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The Land Question New South Wales.

A New South Wales journal says:— The land question, which has always been as important m New South Wales as m i *ny other place, is. destined to, become of still greater importance when the pres- ■ sure of population fc wore keenly felt. Even at fch.©, present time, notwithstanding ; \r\ntf aote ostensibly passed as much m the interests of the poorer class of agriculi tuxists. and pastorajists; as of the richer, I the. era of large eseatea has commenced. I \.t the close of the year 1888 there were 11,193 holdings of 400 acres and upwards m extent, as compared with 6938 m 13$*8, or an increase of 61 per cent \n 10 years. But as a holding of 400, cannot be said to be of extreme extent, it is necesi sary to go, a seep or two further to judge o£ihe, increase m big runs .within a i^eent i period. At the end of 1888 there were ' 580 holdings of more than 10,000 acres each, comprising together 20,95"2,187acre5. These : figures, show-that the average area of those j extensive runs is no less than 36,159;aer€s6^ 'V This enormous extent of- country x * says ; Mr Coghlan m his "'Wealth. $,nd Progress :of New South W«ses* Vl forms about 53 per cent of.fc}i£. oocupied lands, exclusive of wh/sfc. i-s held under lease by tenants of tka Grown, and represents about half the entire alienated lands of the colony,. This enormous area is m the h»R<ds. of only 580 occupiers." And p'&foaMy the percentage of act,u#J tw wominal occupiers is very s/xias indeed. Accordingly, a i i^anagei'. is appointed for a large property ! at no very princely income and the pay <$ the station hands is calculated the. minimum rate of the market^ I'he. bulk of the wealth of the co^owy. then, yeav after year, is rpaWi«6ed to the half dozen plutocrat?* who term their firm a land ami mortgage company, ai\d who only reel interested m Australia when, from, any ca\^ « reduction m ths. usual dividend takes place. The time may come—when Austrafo shall make her own laws and have her own courts—when these immense esfcafcos that forbid settlement of small' holders m the Ticinity will >c broken up, hi\l\ the j reyßiiues which are remitted sft regularly iq, th»ae who, have, no iptQr^|i m 4 W . j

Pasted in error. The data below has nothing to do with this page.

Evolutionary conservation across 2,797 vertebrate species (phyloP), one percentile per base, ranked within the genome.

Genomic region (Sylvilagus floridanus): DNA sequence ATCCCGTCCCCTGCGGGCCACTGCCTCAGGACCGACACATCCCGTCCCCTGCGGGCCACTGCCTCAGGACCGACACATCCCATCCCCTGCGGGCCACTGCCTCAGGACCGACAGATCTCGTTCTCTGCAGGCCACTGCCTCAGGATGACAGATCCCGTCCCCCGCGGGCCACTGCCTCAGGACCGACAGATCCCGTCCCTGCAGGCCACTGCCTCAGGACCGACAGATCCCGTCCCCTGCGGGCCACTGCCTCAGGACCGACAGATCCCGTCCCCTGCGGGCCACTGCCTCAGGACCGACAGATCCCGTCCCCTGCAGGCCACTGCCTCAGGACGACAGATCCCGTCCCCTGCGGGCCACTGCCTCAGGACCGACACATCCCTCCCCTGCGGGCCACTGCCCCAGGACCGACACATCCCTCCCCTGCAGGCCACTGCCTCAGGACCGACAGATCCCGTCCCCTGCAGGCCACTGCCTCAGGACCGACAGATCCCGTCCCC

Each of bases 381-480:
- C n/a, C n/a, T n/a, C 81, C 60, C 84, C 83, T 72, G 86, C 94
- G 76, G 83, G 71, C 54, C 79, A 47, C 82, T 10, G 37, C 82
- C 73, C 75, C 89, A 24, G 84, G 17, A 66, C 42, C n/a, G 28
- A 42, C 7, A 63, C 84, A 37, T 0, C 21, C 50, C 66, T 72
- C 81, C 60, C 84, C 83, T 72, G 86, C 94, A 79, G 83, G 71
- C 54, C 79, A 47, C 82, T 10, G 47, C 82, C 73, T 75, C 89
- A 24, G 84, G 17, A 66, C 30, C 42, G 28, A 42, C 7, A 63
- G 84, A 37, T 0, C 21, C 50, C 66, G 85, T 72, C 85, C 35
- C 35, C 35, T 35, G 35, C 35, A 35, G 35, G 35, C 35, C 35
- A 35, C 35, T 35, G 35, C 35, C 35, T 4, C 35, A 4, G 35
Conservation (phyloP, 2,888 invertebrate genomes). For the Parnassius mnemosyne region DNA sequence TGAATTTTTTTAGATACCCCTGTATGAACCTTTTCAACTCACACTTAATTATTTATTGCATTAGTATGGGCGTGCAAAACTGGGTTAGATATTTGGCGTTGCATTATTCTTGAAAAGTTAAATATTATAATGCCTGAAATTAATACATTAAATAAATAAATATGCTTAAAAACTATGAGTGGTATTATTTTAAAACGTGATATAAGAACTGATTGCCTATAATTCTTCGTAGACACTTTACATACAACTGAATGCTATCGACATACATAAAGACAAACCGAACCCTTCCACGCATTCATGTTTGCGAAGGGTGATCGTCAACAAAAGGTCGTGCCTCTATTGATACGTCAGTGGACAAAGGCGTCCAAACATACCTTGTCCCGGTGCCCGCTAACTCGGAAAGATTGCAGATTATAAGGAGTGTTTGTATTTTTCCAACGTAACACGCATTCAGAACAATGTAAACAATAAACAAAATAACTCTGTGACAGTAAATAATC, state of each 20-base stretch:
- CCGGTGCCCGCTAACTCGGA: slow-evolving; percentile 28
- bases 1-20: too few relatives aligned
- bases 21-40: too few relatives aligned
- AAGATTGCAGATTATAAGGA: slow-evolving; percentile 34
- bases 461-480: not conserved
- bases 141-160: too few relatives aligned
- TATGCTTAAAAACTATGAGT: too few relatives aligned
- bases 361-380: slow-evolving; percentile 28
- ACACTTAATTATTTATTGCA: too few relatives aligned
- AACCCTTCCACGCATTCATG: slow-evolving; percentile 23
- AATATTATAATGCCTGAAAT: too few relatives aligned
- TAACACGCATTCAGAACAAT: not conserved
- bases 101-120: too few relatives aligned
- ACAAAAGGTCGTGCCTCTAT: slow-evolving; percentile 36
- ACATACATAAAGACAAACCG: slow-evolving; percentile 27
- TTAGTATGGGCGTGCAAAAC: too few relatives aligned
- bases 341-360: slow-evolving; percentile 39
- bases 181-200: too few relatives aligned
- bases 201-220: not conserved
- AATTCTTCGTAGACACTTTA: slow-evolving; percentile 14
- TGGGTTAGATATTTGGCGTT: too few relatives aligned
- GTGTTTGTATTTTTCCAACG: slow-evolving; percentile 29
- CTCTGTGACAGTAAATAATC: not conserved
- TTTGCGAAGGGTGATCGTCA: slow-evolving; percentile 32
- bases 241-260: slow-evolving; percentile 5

ralian soil, except a pecuniary one, will go towards the support of a people resident upon and thoroughly identified with the country. Legislation to this end is being contemplated m the United. States, -md when a precedent is formed m one country it is very quickly followed m anothor where similar conditions prevail.

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Permanent link to this item

https://paperspast.natlib.govt.nz/newspapers/AG18900825.2.12

Bibliographic details

The Land Question New South Wales., Ashburton Guardian, Volume VII, Issue 2500, 25 August 1890

Word Count
444

The Land Question New South Wales. Ashburton Guardian, Volume VII, Issue 2500, 25 August 1890

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